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Addict: I wanted to stop, the drug had me

Posted at 5:09 PM, May 17, 2016
and last updated 2016-05-18 17:57:50-04

Addiction is described as an insidious disease that steals from families, health, freedom and too often, lives.

For those who don't suffer from addiction, the answer is simple - DON'T DO DRUGS.

SPECIAL SECTION: Stories on the increase use of opioids in the U.S.

Richard Weathers who grew up in what he called "severe poverty" wishes he'd listened to that simple advice, especially when he went out on his own at just 13-years-old.

"My father was in prison and my mother raised six of us and I hit the streets early and began using drugs and alcohol," Weathers said.

He eased the pain of growing up on the streets with drugs. Any drugs.

"I was addicted to heroin. I was addicted to opiates. I was addicted to methamphetamine. Anything I could get to change the way I felt," he said. "It's a feelings thing. We don't want to feel whatever trauma, whatever abuse we went through, and so we try to disguise that any way we can."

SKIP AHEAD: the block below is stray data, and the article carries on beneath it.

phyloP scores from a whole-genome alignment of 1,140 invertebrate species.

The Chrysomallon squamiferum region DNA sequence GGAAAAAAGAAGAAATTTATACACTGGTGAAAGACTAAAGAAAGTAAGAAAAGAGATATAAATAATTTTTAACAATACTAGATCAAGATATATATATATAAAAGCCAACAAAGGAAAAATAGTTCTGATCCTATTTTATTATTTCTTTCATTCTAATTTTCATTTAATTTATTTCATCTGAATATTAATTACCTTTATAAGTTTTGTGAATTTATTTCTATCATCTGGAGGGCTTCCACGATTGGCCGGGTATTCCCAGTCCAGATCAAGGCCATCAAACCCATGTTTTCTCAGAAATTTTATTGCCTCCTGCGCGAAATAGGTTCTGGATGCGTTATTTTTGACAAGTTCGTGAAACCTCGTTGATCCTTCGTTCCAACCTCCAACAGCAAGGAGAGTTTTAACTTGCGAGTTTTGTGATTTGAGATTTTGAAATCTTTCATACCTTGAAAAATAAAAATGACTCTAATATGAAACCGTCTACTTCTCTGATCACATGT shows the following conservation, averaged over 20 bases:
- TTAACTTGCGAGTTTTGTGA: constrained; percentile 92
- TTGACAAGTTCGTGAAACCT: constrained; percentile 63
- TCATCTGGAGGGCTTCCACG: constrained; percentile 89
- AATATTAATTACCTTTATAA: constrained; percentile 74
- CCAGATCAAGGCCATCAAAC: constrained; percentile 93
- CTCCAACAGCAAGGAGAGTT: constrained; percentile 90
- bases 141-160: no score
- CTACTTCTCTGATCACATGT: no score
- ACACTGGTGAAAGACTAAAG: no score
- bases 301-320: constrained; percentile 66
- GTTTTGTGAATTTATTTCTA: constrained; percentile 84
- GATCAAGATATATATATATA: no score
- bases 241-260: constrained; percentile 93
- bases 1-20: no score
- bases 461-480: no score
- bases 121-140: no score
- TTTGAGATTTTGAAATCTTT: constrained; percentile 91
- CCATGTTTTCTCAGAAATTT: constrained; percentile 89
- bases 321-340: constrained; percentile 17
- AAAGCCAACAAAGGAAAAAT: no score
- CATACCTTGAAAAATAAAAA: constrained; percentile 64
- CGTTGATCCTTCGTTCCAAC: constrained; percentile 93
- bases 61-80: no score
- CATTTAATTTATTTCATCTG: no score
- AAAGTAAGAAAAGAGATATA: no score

Weathers' drug problem got him kicked out of the army. He spent four decades in and out of prison, living on the streets, always chasing that next high.

"I wanted to stop for years but I just couldn't do it. The drug had me."

Drugs may have "had" him, but he didn't want to spend any more time behind bars.

"I just knew I didn't want to die in prison."

So, Weathers admitted he had a problem and reached out for help.

"When I did discover that I could make it without it, the growing process began," he said. "I laugh a lot of times that my birthday was March 28 of '08."

At the age of 57, Weathers earned his degree. He's now a drug counselor and shares his story with addicts like himself.

"Not just junkies. They're brothers. They're sisters. They're uncles.They're moms. They're dads," he said. "I want to be the best example I can be so that somebody else can say, 'You know what? If he can do it, living under a bridge and then coming out…"

Weathers works on his recovery every day and hopes his experience gives strength and hope to other addicts.

"I just look forward to the next eight years, because being sober is the best thing ever. I can't believe I wasted so much time, I could've been doing this"

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